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How Much Should You Tip?

How Much Should You Tip?

Deciding how much to tip (or if you should tip at all) is an age-old conundrum. Completing the gratuity line on receipts makes some people awkward and leaves still others confused and uncertain. Here are some tips on tipping to boost your confidence on this topic.

Considering the Service

According to Who Gets What? Your Guide to Tipping and Corkage Fees, the minimum expected tip in the food and beverage industry is 10 percent of your bill. But a 10 percent tip indicates that the minimum level of service was provided during your visit. A higher level of satisfaction typically yields a 15 or 20 percent tip.

These standards in the food and beverage industry are based on traditional restaurant settings, where you’re seated by a hostess, served by wait staff and are assisted by other staff members such as bussers. For high-end restaurants, additional tips are typically expected for employees such as sommeliers, bartenders, sushi chefs and valets.

Gratuity amounts vary outside the restaurant industry, but the base standard in most industries such as salons and spas remains at 10 percent.

Dealing with Unsatisfactory Service

Should you still tip after receiving unsatisfactory services? The answer to this question can be based on several factors. If your subpar experience was the result of a rude server in a restaurant or an inexperienced masseuse in a salon, then you’re within reason to not tip.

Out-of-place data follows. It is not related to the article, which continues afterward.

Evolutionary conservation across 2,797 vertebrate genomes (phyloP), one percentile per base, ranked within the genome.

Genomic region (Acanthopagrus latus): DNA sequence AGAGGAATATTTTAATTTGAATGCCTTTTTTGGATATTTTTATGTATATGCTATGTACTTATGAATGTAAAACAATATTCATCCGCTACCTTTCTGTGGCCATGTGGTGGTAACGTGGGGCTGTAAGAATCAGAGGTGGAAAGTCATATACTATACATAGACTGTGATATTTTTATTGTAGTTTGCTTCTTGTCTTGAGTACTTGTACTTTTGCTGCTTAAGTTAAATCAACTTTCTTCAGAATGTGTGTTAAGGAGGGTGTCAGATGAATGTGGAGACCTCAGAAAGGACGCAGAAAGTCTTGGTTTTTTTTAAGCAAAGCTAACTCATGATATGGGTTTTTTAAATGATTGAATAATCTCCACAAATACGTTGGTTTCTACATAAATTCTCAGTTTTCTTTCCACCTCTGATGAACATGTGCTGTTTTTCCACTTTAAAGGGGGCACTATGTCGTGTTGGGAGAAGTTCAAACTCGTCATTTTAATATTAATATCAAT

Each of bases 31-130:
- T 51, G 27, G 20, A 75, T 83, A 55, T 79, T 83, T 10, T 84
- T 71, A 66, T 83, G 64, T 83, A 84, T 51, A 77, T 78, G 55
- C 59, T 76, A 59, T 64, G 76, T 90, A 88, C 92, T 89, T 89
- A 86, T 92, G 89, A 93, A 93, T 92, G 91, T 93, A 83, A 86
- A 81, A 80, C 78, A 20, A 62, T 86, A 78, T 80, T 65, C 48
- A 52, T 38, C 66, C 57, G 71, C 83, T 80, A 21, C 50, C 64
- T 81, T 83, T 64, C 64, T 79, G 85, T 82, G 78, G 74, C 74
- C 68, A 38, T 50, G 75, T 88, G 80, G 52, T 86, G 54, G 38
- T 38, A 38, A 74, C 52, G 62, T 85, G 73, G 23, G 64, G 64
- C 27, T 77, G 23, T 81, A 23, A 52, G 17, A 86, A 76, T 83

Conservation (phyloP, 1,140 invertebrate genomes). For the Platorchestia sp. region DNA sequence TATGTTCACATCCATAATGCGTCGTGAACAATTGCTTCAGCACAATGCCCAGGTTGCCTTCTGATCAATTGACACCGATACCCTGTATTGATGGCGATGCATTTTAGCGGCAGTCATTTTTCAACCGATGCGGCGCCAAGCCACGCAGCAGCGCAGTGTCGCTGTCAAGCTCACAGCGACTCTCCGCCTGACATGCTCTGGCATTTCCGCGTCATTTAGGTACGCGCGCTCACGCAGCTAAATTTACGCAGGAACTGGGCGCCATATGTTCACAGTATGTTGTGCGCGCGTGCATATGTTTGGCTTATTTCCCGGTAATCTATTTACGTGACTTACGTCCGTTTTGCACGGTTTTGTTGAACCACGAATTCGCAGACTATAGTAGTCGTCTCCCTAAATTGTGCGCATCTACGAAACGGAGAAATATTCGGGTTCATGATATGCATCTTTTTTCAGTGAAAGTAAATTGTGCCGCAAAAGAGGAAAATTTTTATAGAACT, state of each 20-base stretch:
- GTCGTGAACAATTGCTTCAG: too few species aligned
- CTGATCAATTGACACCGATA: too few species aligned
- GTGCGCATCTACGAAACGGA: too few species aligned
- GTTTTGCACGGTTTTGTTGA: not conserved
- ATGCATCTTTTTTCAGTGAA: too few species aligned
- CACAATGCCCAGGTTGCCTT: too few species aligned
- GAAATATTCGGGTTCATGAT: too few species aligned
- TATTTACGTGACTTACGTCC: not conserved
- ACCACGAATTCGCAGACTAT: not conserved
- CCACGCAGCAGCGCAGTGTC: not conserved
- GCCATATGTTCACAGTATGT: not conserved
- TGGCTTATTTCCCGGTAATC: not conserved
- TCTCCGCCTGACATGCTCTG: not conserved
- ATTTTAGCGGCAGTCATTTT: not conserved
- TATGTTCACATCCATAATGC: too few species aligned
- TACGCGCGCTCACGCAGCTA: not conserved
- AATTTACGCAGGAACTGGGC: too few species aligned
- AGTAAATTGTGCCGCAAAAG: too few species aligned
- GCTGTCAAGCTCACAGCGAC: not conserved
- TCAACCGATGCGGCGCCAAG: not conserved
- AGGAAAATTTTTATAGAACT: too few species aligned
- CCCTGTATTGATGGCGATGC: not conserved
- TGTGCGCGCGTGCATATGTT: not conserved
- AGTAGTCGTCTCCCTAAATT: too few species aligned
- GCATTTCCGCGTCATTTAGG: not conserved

However, if bigger circumstances caused the issues, such as your order being inaccurate because of a kitchen error, you may want to think twice about not leaving a tip. Situations such as these may not be the fault of your server. If you still received satisfactory service from your wait staff and they did everything possible to correct the problems, you may then want to still leave a small tip. Tune in to the elements that caused the unsatisfactory service and adjust your tip amount based on those details.

See Also

Assessing Electronic Tipping

A new player in the gratuity scene is electronic tipping. In fact, this mode of tipping has quickly become the norm ingourmet coffee shops, bakeries and similar establishments.

Here’s how it works: After placing an order and paying with your card, the cashier will hand you a tablet that shows a screen with buttons for three tip amounts. At first glance, it appears that you must select one of the three options to complete your purchase. But, on closer glance, you’ll see that a ‘no tip’ button is also available. You can also opt to enter a custom tip amount. Don’t let the screen trick you into leaving a higher tip. Take your time, read the options and tip according to the level of service received.

Deciding how much to tip doesn’t have to be complicated. Start with the industry standard and adjust the gratuity amount as you feel necessary based on the level of service you received.

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